Verdict: False. Not only was Hill top-30 in non-PPR, he was top three. 3-9
These players are so similar - high-volume short pass catchers, not much red-zone work - it's crazy the one who gets hurt every year is ranked ahead of the one who doesn't.
Verdict: False. Allen was fourth in non-PPR, Tate 24th. 3-10
14. Sammy Watkins will be a top-15 WR in non-PPR
No per-game qualifier here as everyone knows a big part of the risk with Watkins is health. But he's an elite playmaker when healthy, and Goff will prove to be just competent enough to support him.
Verdict False: Watkins stayed healthy, and Goff progressed, but the opportunity oddly wasn't there. 3-11
15. John Brown will be a top-20 WR in non-PPR
Again, no per-game qualifier for obvious reasons. I'm not a doctor, but I do know he's had the sickle-cell trait his entire life and was just fine until last year. With Fitzgerald at 34 and no other pass-catchers of which to speak besides running back David Johnson, Brown has major upside.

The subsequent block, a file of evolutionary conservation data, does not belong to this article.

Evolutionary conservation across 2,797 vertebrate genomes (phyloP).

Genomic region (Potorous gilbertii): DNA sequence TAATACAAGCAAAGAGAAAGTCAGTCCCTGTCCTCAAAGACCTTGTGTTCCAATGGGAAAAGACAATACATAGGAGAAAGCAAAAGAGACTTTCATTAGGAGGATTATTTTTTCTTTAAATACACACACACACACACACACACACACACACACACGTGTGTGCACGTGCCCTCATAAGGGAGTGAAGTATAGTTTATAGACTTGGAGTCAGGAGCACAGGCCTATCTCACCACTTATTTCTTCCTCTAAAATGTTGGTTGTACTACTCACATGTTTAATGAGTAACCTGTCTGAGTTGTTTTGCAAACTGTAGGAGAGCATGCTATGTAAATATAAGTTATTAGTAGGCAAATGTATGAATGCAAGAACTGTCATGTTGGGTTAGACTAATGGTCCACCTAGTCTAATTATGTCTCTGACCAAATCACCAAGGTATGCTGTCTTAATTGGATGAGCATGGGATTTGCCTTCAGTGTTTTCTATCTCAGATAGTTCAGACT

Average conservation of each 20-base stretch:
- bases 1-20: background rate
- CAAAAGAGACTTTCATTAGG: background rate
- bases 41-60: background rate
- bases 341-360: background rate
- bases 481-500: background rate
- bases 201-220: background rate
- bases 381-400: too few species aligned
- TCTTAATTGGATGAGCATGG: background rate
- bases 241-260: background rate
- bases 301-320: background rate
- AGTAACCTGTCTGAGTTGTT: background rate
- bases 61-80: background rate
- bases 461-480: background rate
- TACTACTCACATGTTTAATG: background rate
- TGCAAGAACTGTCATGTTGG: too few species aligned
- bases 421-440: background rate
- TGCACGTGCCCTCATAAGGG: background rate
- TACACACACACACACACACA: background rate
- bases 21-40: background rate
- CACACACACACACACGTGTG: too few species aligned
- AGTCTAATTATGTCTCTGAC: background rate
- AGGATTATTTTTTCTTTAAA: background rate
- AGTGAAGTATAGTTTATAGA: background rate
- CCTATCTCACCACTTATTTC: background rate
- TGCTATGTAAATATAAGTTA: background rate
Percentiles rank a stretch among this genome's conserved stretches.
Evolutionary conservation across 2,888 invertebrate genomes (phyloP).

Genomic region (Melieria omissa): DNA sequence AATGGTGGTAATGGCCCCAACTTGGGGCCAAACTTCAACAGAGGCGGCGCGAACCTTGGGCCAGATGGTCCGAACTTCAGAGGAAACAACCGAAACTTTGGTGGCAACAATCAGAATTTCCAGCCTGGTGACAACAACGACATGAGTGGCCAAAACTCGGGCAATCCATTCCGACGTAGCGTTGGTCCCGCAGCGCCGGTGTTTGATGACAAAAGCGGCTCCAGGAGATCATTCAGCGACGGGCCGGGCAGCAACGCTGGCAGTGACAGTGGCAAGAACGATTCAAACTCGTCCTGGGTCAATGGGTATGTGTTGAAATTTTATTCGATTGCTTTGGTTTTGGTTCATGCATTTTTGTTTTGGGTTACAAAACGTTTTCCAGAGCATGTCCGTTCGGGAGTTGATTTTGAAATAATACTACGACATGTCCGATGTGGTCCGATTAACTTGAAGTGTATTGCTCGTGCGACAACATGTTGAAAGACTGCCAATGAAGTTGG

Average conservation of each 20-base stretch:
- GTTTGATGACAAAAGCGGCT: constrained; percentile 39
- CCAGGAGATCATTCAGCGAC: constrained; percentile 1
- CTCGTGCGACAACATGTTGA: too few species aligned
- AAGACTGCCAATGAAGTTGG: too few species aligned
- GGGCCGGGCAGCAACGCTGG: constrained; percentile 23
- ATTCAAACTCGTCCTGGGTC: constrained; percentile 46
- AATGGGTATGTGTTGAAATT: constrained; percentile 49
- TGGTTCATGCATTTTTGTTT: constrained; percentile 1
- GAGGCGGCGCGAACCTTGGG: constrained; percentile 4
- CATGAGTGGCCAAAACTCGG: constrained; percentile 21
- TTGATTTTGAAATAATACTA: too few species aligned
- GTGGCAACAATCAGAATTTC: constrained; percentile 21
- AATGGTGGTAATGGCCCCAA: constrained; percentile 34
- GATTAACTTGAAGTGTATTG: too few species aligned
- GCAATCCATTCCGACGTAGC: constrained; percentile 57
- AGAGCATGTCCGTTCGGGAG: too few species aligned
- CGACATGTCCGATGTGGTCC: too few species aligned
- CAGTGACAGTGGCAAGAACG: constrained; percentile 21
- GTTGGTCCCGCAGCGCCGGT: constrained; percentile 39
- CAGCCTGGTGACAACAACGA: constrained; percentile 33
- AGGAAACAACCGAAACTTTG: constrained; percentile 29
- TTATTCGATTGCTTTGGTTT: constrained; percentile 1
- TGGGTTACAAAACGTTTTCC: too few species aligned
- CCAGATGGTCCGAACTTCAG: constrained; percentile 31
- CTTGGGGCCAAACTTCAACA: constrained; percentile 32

Brown caught 12 TDs last year, but he doesn't get a ton of red-zone or goal-line work, and that was without Martavis Bryant and Vance McDonald around. Jones has historically underperformed near the goal line, but Kyle Shanahan (who's been notoriously stingy to his top WR near the goal line) is gone, and Matt Ryan lacks other quality options.
Verdict: False. 3-13
17. Josh Gordon will be reinstated at some point this season
The NFL is in the dark ages when it comes to marijuana, but the Ezekiel Elliott suspension despite its own investigator's recommendation against it shows it's conscious of its past failures with respect to domestic violence. In other words, it's evolving - whether in earnest or for cynical public relations purposes - and banning athletes who have harmed nobody is a bad look. If Gordon doesn't relapse, he'll be reinstated.